“We have choices about the food we buy, and the clothing we wear. We want to make sure people know they have a choice about where they live, too,” Flanzer says. “Most new construction is full of toxic chemicals – unless you specifically research and find products that are as good or better, and don’t have the chemicals in them. That’s what we do.”
Kent Road is a six-bedroom, seven-bath, colonial-style home that has a warm, traditional look, but inside the home also offers state-of-the-art technology that maximizes energy efficiency, water purity, and above all, air quality.
Heating/Cooling/Air Filtering: The house features whole-home HEPA filtration and an energy recovery ventilation (ERV) system that ensures a steady supply of fresh, filtered air. A garage exhaust ventilation system also keeps carbon monoxide, benzene and other harmful elements of car exhaust from entering the home.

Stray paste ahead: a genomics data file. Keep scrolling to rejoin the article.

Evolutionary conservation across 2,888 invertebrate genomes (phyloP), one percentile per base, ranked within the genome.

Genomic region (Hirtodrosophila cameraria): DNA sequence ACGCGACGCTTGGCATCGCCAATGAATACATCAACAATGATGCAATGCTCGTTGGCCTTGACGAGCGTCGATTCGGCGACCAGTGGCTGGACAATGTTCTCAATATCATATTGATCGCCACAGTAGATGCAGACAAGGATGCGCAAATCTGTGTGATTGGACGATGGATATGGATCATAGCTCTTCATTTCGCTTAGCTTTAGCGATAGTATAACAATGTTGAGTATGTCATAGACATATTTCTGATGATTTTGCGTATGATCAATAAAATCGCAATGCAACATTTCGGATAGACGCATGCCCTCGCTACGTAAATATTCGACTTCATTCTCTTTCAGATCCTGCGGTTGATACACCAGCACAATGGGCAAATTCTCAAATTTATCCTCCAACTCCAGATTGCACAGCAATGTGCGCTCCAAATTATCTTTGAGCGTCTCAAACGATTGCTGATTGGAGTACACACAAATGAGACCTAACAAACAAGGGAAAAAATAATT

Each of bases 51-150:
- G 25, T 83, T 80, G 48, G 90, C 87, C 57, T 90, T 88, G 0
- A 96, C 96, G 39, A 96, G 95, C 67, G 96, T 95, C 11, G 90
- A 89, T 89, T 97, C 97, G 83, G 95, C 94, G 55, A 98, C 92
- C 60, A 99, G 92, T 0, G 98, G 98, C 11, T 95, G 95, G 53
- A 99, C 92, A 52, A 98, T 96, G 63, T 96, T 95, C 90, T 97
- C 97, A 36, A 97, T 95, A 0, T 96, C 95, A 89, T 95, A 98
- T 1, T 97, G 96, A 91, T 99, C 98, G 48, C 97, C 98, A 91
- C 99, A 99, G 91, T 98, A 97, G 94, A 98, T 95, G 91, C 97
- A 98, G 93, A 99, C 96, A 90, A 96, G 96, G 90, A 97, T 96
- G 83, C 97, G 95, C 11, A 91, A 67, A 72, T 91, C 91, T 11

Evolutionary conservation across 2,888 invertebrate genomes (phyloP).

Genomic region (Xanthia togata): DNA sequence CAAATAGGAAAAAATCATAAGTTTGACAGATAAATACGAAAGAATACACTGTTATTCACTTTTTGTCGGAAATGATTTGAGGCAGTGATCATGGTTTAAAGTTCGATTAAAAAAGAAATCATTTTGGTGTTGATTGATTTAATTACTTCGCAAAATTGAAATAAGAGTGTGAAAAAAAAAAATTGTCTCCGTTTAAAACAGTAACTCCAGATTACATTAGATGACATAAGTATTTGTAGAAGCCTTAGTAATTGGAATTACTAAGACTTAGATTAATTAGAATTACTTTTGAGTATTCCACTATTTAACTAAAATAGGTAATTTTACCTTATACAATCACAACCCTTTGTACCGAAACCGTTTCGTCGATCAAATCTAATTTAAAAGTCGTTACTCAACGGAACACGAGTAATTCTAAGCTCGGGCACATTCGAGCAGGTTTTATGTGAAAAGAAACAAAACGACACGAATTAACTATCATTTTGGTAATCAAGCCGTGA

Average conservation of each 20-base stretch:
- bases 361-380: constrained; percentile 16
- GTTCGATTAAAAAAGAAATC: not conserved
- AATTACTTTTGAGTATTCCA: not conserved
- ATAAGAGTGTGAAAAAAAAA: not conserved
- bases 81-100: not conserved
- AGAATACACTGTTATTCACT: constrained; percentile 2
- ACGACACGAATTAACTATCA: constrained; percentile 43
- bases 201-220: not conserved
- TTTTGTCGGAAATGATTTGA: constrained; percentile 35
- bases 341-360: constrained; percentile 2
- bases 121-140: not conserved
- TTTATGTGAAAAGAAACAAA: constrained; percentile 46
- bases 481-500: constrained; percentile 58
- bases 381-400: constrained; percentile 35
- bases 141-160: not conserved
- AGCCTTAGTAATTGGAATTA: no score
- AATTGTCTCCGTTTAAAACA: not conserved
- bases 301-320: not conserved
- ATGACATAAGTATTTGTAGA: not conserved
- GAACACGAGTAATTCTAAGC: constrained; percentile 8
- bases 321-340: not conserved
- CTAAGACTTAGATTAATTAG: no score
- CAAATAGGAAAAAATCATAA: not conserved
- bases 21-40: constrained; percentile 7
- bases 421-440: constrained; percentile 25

Flooring: The flooring is primarily reclaimed oak from a company called Reclaiming The Past, based near Memphis, Tennessee, which refinishes wood from old buildings and barns. It’s tinted with a chestnut stain rated zero for VOCs, and coated with a safe substitute for polyurethane called StreetShoe. In the bathrooms and hallways, the designers used stone, ceramic tile and slate.
Cabinets and Counters: All of the cabinets were custom-made from solid maple in upstate New York – minus any harmful stains and coatings. “Cabinetry is usually the most dangerous, in terms of reactions and toxins, because if it’s not custom cabinetry that’s solid wood, it can have toxic glues and formaldehyde,” says Flanzer, “and that is just brutal to off-gas.” The countertops are made from Absolute Black granite.